The Art and Making of Aquaman front cover
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Credit: Insight Editions/Warner Bros./DC Entertainment

First look: Dive deep into the Art and Making of Aquaman with exclusive preview

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Nov 7, 2018, 12:25 PM EST

James Wan's live-action Aquaman movie is almost upon us, a film that's been in the works at Warner Bros. for quite some time. As such, there's a ton of concept art from pre-production that was just begging for its own book. SYFY WIRE's own Mike Avila, was tapped to write The Art and Making of Aquaman for Insight Editions, which hits shelves in the new year.

We have the exclusive debut for the front and back covers, as well as an interior spread that discusses the character's 70+ year history since his introduction in 1941's More Fun Comics #73

"The first thing I did was ask ... ‘How much inside baseball do you wanna be,'" Avila said. "And I don’t mean with the film, I mean with the character and his comic [book] history. Given that it is a comic book character, you can’t ignore that. We decided that we would focus on the movie, but we wanted to set up and introduce the character to people that maybe only knew him from Justice League, or maybe even from Super Friends."

Avila's research for the book also put him into the paths of the visual effects team, speaking to them during their breaks from arduous sessions in edit rooms and design suites. 

The Art and Making of Aquaman front cover

Credit: Insight Editions/Warner Bros./DC Entertainment

As you can see above, the front cover is occupied by Jason Momoa's Arthur Curry, his face partly covered by the Trident of Neptune. Curry, along with the other prinipal characters like Black Manta (Yahya Abdul-Mateen II) and Mera (Amber Heard), all have their own sections in the book. The movie's various locations and kingdoms (e.g. Amnesty Bay and The Trench) also get their own sections.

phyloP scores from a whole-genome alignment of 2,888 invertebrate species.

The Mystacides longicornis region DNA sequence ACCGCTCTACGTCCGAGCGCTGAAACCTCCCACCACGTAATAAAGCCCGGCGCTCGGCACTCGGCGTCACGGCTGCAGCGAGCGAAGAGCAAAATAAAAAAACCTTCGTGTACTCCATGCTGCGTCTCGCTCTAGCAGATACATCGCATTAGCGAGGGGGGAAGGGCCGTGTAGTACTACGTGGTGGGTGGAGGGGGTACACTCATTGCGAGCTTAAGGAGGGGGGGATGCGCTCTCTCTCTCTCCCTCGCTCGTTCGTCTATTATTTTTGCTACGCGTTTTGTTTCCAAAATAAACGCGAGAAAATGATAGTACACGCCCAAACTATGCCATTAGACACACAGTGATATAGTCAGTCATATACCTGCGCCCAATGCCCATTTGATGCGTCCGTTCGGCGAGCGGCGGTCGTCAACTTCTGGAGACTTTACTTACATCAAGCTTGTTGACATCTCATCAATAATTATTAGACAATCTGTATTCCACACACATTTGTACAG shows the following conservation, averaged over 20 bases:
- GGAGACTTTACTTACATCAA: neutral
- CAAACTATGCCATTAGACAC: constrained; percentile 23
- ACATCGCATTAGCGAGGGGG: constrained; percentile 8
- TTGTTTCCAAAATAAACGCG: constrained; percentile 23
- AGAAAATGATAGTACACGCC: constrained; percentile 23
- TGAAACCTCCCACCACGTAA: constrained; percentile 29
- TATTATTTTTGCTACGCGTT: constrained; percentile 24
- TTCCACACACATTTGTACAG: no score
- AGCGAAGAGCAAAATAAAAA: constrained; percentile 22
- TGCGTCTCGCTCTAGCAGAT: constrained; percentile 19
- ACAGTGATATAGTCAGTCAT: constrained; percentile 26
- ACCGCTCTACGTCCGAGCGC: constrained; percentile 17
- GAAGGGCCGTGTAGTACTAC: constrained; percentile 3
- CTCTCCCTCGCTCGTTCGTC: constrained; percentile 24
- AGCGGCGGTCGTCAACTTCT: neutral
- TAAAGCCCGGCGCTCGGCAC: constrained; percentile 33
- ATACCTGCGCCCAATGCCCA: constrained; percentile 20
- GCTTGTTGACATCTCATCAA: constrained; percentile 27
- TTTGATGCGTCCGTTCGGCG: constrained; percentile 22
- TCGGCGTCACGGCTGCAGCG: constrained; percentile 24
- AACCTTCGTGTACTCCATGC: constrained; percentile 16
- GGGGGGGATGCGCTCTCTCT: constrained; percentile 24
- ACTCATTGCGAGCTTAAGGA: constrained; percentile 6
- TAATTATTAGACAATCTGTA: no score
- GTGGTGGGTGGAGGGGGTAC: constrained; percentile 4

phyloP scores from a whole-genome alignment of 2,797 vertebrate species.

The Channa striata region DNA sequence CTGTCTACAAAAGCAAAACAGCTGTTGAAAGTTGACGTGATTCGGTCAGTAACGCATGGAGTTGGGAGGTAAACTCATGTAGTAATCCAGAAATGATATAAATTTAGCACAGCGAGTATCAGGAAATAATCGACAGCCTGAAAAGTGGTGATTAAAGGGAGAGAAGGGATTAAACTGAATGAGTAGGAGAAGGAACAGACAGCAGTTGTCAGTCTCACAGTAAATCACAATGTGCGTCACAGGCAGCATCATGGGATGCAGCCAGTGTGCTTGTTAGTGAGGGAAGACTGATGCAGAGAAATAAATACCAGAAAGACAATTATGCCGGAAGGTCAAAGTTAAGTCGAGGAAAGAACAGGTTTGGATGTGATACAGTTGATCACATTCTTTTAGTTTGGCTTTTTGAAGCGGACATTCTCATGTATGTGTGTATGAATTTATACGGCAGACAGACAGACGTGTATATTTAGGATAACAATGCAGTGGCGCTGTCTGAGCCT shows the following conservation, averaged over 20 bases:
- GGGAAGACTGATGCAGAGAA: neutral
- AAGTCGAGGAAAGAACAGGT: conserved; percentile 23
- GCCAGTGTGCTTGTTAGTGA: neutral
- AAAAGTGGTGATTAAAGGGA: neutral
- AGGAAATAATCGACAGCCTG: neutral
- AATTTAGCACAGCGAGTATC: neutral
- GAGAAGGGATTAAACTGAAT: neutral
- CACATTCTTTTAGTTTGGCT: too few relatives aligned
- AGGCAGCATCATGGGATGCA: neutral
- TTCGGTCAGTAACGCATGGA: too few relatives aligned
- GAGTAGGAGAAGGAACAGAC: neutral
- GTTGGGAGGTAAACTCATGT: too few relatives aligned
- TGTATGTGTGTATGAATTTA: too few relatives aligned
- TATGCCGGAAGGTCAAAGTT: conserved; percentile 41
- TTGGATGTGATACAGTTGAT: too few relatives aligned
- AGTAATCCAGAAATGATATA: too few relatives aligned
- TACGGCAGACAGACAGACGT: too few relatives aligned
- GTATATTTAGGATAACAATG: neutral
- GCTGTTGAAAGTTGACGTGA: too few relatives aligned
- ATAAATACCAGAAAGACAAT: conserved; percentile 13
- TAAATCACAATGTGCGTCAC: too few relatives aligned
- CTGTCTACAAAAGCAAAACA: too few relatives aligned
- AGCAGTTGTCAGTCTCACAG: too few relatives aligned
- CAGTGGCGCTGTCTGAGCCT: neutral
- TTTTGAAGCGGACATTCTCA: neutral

"We broke it down by sections because there’s so much in the movie and this whole mythology of Atlantis that’s being introduced here," Avila continued. 

When it comes to the back cover, you've got what looks like the gladiator-esque battle between Curry and his half-brother Orm/Ocean Master (Patrick Wilson). This piece of concept art is one of many Mike got to see in an official lookbook from the studio. 

"You could’ve just printed the lookbook and I think people would’ve bought it because the concept art that James Wan and his team put together for this is just amazing. It’s really spectacular how they conceptualized and visualized this from the beginning," he said. "The visuals in this movie are just mind boggling."

He also got to read the shooting script, which proved to be a huge resource in the writing process. In particular, it helped Mike to really visualize Wan's vision for Atlantis. 

"It really helped me identify how important Atlantis is here and it’s pretty cool. It’s as well-realized as Gotham was in the Nolan [Batman] movies, according to Wan’s vision. It’s really great and visually, it’s just awesome."

The Art and Making of Aquaman back cover

Credit: Insight Editions/Warner Bros./DC Entertainment

Remaining wary of spoilers and repitition were two of the most difficult factors for Avila during the production of the book. While writing about all of the props and costumes, he had to consult a thesaurus often so as not to be too redundant. When it came to avoiding major plot spoilers, he was extra careful, making sure the book would enhance the moviegoing experience, not serve as a substitute for it. 

"James was also pretty mindful of that as well. He’s the director, so he has a lot of say in it," Avila said with a laugh. 

The Art and Making of Aquaman interior

Credit: Insight Editions/Warner Bros./DC Entertainment

Avila noted readers will be surprised at just how creative and innovative the movie really is. He said Wan's way of shooting the feature mirrors James Cameron's patience of waiting for technology to catch up with his creative vision on projects like Avatar

"The old rule of thumb in Hollywood is never shoot in the water because of all the problems that [can] happen," he continued. "James found a very novel way to work around that. He shot a movie based underwater that is barely shot in water. It’s pretty amazing. The way he shot the movie is pretty revolutionary and it’s also why we didn’t see anything from the movie for a long time. The special effects in this movie are so important to it, that I think he was smart to wait before revealing everything."

Aquaman dives into theaters Dec. 21. The book goes on sale January 1.